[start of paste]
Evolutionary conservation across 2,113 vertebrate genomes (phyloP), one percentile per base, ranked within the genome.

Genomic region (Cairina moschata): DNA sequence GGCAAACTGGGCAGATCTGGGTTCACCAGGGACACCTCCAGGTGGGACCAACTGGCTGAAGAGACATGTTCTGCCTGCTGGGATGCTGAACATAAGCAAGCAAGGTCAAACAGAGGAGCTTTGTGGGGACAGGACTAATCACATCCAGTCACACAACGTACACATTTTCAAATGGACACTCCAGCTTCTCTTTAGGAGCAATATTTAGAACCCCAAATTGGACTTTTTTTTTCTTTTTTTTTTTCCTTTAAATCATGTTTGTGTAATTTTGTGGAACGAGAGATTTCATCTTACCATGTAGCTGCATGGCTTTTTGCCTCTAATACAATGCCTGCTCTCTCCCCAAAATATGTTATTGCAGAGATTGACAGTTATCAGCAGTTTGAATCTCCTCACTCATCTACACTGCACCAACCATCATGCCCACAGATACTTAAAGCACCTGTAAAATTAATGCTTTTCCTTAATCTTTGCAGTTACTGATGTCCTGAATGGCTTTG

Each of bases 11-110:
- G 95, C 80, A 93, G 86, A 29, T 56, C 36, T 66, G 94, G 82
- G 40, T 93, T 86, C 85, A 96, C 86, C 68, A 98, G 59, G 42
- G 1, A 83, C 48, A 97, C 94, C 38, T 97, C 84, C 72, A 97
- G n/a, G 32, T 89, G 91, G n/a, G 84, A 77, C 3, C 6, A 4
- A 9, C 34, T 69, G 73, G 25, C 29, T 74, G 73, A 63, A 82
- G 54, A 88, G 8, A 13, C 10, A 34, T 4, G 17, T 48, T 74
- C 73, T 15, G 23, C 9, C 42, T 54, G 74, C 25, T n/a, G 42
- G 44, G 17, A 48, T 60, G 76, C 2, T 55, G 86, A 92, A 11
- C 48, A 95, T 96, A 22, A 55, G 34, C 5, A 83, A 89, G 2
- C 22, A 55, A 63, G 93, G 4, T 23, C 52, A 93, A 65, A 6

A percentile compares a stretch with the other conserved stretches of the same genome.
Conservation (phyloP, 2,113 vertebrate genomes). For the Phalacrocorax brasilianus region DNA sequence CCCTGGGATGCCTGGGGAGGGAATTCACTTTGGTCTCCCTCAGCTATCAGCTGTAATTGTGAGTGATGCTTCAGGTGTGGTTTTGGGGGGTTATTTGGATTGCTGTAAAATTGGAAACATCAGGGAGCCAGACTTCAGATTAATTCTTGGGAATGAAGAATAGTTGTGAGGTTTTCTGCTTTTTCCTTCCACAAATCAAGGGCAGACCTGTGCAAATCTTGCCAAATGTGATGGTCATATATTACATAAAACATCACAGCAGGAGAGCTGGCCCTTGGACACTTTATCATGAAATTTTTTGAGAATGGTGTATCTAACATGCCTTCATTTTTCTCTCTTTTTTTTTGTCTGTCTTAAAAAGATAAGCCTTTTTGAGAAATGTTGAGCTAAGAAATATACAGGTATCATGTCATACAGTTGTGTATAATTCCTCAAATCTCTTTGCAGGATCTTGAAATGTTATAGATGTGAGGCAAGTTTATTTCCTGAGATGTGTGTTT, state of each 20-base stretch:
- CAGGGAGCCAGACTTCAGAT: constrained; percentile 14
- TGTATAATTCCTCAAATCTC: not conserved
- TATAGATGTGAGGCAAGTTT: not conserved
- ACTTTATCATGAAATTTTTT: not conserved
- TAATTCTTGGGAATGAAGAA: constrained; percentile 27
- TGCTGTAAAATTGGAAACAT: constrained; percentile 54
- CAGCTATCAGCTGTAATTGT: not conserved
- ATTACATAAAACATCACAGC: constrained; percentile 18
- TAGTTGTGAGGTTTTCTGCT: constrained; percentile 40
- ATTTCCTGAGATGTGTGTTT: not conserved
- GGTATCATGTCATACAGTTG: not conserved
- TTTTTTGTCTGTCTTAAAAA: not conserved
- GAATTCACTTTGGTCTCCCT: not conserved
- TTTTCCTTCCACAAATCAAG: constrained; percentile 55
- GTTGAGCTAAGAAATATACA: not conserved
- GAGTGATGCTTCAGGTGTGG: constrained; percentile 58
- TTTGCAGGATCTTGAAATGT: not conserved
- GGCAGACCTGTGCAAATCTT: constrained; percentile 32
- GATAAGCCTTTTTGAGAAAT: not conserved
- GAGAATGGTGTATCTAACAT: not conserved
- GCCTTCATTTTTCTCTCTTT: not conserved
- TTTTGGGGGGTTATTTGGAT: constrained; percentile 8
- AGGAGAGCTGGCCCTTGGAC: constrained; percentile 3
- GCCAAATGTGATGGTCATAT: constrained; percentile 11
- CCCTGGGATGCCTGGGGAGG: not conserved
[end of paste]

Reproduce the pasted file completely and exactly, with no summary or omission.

Evolutionary conservation across 2,113 vertebrate genomes (phyloP), one percentile per base, ranked within the genome.

Genomic region (Cairina moschata): DNA sequence GGCAAACTGGGCAGATCTGGGTTCACCAGGGACACCTCCAGGTGGGACCAACTGGCTGAAGAGACATGTTCTGCCTGCTGGGATGCTGAACATAAGCAAGCAAGGTCAAACAGAGGAGCTTTGTGGGGACAGGACTAATCACATCCAGTCACACAACGTACACATTTTCAAATGGACACTCCAGCTTCTCTTTAGGAGCAATATTTAGAACCCCAAATTGGACTTTTTTTTTCTTTTTTTTTTTCCTTTAAATCATGTTTGTGTAATTTTGTGGAACGAGAGATTTCATCTTACCATGTAGCTGCATGGCTTTTTGCCTCTAATACAATGCCTGCTCTCTCCCCAAAATATGTTATTGCAGAGATTGACAGTTATCAGCAGTTTGAATCTCCTCACTCATCTACACTGCACCAACCATCATGCCCACAGATACTTAAAGCACCTGTAAAATTAATGCTTTTCCTTAATCTTTGCAGTTACTGATGTCCTGAATGGCTTTG

Each of bases 11-110:
- G 95, C 80, A 93, G 86, A 29, T 56, C 36, T 66, G 94, G 82
- G 40, T 93, T 86, C 85, A 96, C 86, C 68, A 98, G 59, G 42
- G 1, A 83, C 48, A 97, C 94, C 38, T 97, C 84, C 72, A 97
- G n/a, G 32, T 89, G 91, G n/a, G 84, A 77, C 3, C 6, A 4
- A 9, C 34, T 69, G 73, G 25, C 29, T 74, G 73, A 63, A 82
- G 54, A 88, G 8, A 13, C 10, A 34, T 4, G 17, T 48, T 74
- C 73, T 15, G 23, C 9, C 42, T 54, G 74, C 25, T n/a, G 42
- G 44, G 17, A 48, T 60, G 76, C 2, T 55, G 86, A 92, A 11
- C 48, A 95, T 96, A 22, A 55, G 34, C 5, A 83, A 89, G 2
- C 22, A 55, A 63, G 93, G 4, T 23, C 52, A 93, A 65, A 6

A percentile compares a stretch with the other conserved stretches of the same genome.
Conservation (phyloP, 2,113 vertebrate genomes). For the Phalacrocorax brasilianus region DNA sequence CCCTGGGATGCCTGGGGAGGGAATTCACTTTGGTCTCCCTCAGCTATCAGCTGTAATTGTGAGTGATGCTTCAGGTGTGGTTTTGGGGGGTTATTTGGATTGCTGTAAAATTGGAAACATCAGGGAGCCAGACTTCAGATTAATTCTTGGGAATGAAGAATAGTTGTGAGGTTTTCTGCTTTTTCCTTCCACAAATCAAGGGCAGACCTGTGCAAATCTTGCCAAATGTGATGGTCATATATTACATAAAACATCACAGCAGGAGAGCTGGCCCTTGGACACTTTATCATGAAATTTTTTGAGAATGGTGTATCTAACATGCCTTCATTTTTCTCTCTTTTTTTTTGTCTGTCTTAAAAAGATAAGCCTTTTTGAGAAATGTTGAGCTAAGAAATATACAGGTATCATGTCATACAGTTGTGTATAATTCCTCAAATCTCTTTGCAGGATCTTGAAATGTTATAGATGTGAGGCAAGTTTATTTCCTGAGATGTGTGTTT, state of each 20-base stretch:
- CAGGGAGCCAGACTTCAGAT: constrained; percentile 14
- TGTATAATTCCTCAAATCTC: not conserved
- TATAGATGTGAGGCAAGTTT: not conserved
- ACTTTATCATGAAATTTTTT: not conserved
- TAATTCTTGGGAATGAAGAA: constrained; percentile 27
- TGCTGTAAAATTGGAAACAT: constrained; percentile 54
- CAGCTATCAGCTGTAATTGT: not conserved
- ATTACATAAAACATCACAGC: constrained; percentile 18
- TAGTTGTGAGGTTTTCTGCT: constrained; percentile 40
- ATTTCCTGAGATGTGTGTTT: not conserved
- GGTATCATGTCATACAGTTG: not conserved
- TTTTTTGTCTGTCTTAAAAA: not conserved
- GAATTCACTTTGGTCTCCCT: not conserved
- TTTTCCTTCCACAAATCAAG: constrained; percentile 55
- GTTGAGCTAAGAAATATACA: not conserved
- GAGTGATGCTTCAGGTGTGG: constrained; percentile 58
- TTTGCAGGATCTTGAAATGT: not conserved
- GGCAGACCTGTGCAAATCTT: constrained; percentile 32
- GATAAGCCTTTTTGAGAAAT: not conserved
- GAGAATGGTGTATCTAACAT: not conserved
- GCCTTCATTTTTCTCTCTTT: not conserved
- TTTTGGGGGGTTATTTGGAT: constrained; percentile 8
- AGGAGAGCTGGCCCTTGGAC: constrained; percentile 3
- GCCAAATGTGATGGTCATAT: constrained; percentile 11
- CCCTGGGATGCCTGGGGAGG: not conserved